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I am trying to run an application on Redhat Linux on a non-standard port. I have a firewall that uses iptables. I created a script that will first flush the ...
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  1. #1
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    problem with iptables firewall


    I am trying to run an application on Redhat Linux on a non-standard port. I have a firewall that uses iptables. I created a script that will first flush the iptables rules, then load the rules.

    So, to open port 9090, I added this:

    /sbin/iptables -A INPUT -p tcp --dport 9090 -j ACCEPT

    I then run the script to update the iptables.

    I run nmap -p 9090 my.ip and it shows that port 9090 is closed.

    If I flush the iptables and try it again, I get the same thing.

    Does the port have to be attached to some application to show as being open, or is it open just by virtue of the iptable rule? It almost appears as the iptables are not doing anything.

    Obviously, I am a bit confused and would appreciate any tips.

  2. #2
    Linux Guru anomie's Avatar
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    Quote Originally Posted by manouche
    I run nmap -p 9090 my.ip and it shows that port 9090 is closed.
    That means the tcp port is not being filtered, but there is no daemon listening there.

    If you hadn't added that rule, it would show 'filtered' (not 'closed'). Once there is a daemon listening, it will show 'open'.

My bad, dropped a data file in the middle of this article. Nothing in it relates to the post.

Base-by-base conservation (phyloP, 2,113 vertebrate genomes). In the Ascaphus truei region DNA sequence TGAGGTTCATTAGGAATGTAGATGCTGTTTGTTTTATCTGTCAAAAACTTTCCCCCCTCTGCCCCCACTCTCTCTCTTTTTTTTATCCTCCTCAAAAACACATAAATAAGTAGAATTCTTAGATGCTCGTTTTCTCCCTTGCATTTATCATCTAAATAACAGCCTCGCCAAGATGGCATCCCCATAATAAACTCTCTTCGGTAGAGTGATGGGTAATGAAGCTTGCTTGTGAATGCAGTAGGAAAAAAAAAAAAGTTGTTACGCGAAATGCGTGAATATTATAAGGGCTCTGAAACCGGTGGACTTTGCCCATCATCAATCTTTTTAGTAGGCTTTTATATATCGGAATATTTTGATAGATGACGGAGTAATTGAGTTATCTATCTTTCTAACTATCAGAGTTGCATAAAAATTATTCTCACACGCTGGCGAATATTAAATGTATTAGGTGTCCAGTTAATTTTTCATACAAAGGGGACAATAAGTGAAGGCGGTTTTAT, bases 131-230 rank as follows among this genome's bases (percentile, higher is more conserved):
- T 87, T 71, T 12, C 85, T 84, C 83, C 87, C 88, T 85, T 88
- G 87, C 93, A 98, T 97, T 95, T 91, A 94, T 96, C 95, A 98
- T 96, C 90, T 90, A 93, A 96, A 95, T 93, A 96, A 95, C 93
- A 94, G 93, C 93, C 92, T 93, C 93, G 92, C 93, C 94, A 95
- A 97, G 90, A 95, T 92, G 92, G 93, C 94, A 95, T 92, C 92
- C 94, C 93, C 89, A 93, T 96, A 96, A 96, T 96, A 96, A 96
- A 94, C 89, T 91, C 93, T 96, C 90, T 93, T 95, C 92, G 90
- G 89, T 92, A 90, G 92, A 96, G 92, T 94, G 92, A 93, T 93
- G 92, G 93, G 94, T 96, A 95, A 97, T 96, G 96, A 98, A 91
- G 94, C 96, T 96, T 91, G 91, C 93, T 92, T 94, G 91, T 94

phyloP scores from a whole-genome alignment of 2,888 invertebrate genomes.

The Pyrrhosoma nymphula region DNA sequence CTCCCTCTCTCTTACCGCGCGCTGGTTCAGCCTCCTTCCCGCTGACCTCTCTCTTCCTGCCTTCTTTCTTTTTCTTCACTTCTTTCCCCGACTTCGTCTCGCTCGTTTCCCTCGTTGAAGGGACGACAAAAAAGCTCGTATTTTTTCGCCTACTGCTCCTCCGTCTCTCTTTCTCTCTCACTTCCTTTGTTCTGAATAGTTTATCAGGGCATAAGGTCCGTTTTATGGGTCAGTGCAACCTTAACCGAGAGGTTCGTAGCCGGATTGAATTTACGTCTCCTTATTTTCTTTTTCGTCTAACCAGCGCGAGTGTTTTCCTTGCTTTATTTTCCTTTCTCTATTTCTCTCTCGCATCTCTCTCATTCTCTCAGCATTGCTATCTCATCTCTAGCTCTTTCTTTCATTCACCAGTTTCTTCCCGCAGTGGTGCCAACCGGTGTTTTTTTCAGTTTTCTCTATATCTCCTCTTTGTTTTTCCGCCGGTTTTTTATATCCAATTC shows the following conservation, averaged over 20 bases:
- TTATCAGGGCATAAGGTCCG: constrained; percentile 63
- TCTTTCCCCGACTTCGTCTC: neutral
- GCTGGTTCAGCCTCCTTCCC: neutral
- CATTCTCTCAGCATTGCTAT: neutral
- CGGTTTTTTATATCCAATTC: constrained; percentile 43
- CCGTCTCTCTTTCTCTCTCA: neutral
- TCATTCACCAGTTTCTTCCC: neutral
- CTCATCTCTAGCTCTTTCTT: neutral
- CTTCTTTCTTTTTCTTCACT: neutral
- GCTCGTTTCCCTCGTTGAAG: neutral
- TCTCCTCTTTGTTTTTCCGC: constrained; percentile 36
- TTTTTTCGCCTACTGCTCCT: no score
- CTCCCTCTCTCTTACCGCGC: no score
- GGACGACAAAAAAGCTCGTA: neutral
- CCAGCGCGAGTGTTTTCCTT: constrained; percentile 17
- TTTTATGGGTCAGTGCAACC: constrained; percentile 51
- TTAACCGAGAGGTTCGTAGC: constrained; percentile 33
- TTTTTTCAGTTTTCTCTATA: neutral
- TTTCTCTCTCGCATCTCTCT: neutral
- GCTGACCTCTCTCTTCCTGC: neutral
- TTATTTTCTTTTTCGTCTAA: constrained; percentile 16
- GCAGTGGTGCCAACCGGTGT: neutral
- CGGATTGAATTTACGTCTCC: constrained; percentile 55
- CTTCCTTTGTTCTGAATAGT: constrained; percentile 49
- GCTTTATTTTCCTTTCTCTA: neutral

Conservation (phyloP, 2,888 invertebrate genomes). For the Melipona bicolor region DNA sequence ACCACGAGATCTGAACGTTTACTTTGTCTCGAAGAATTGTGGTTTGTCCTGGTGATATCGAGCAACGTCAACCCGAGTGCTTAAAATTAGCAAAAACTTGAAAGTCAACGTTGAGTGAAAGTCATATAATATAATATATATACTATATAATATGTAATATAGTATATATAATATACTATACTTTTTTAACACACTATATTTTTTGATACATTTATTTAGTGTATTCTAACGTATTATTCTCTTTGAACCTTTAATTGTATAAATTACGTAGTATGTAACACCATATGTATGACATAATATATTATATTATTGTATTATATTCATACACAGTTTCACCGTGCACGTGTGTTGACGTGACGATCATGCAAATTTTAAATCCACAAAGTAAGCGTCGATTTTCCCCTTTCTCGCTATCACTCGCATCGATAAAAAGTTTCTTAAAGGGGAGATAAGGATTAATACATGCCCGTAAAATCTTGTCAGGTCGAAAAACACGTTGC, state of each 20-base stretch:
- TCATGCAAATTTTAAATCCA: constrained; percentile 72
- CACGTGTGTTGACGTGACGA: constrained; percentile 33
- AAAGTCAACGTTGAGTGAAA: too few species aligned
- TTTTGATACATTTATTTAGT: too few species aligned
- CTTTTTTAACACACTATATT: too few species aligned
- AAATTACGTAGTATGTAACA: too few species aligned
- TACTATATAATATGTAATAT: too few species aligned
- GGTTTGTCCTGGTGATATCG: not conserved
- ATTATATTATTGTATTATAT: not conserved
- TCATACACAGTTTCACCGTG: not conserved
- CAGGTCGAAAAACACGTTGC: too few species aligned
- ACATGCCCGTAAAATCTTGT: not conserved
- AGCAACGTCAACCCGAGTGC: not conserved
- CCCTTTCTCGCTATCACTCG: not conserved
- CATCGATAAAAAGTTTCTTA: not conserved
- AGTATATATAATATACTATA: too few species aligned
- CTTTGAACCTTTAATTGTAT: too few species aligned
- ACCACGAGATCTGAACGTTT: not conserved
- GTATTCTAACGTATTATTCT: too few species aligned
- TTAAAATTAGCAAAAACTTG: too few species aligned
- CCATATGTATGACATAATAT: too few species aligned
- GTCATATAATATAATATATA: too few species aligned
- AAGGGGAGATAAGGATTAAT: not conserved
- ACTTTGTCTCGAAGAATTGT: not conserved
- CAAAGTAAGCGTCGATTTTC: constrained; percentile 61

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    If I comment out or remove that rule, update the firewall and run nmap again, this is what it shows:

    The 1 scanned port on mydoman.com (xxx.xxx.xxx.x) is: closed

    It says nothing about being 'filtered'.

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    In networking, a port is "open" because when you send data to it, something (typically an application) responds.

    When iptables was blocking, nothing responded, so nmap shows a "closed" port. When you told iptables to allow port 9090 through to the OS, it did so, but still nothing responded, so nmap still says "closed."

    You can review the nmap documentation to see how it scans in order to decide if a port is open/closed - there are many ways to scan a machine.

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    Linux Guru anomie's Avatar
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    There's another distinction I should have made. A tcp port will show as 'filtered' if you have a rule (or policy) to DROP packets, and the scan hits that rule.

    If your default rule at the end of your chain is to REJECT, that will send an icmp port unreachable response. In that case, the tcp port will show as 'closed'.

    In your case, assuming you do have a REJECT rule, the status of 'closed' is ambiguous. You can test your rule out further by using netcat on the server side to temporarily listen on that tcp port. (A status of 'open' would mean your rule worked properly.)

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    more questions about iptables Firewall and open ports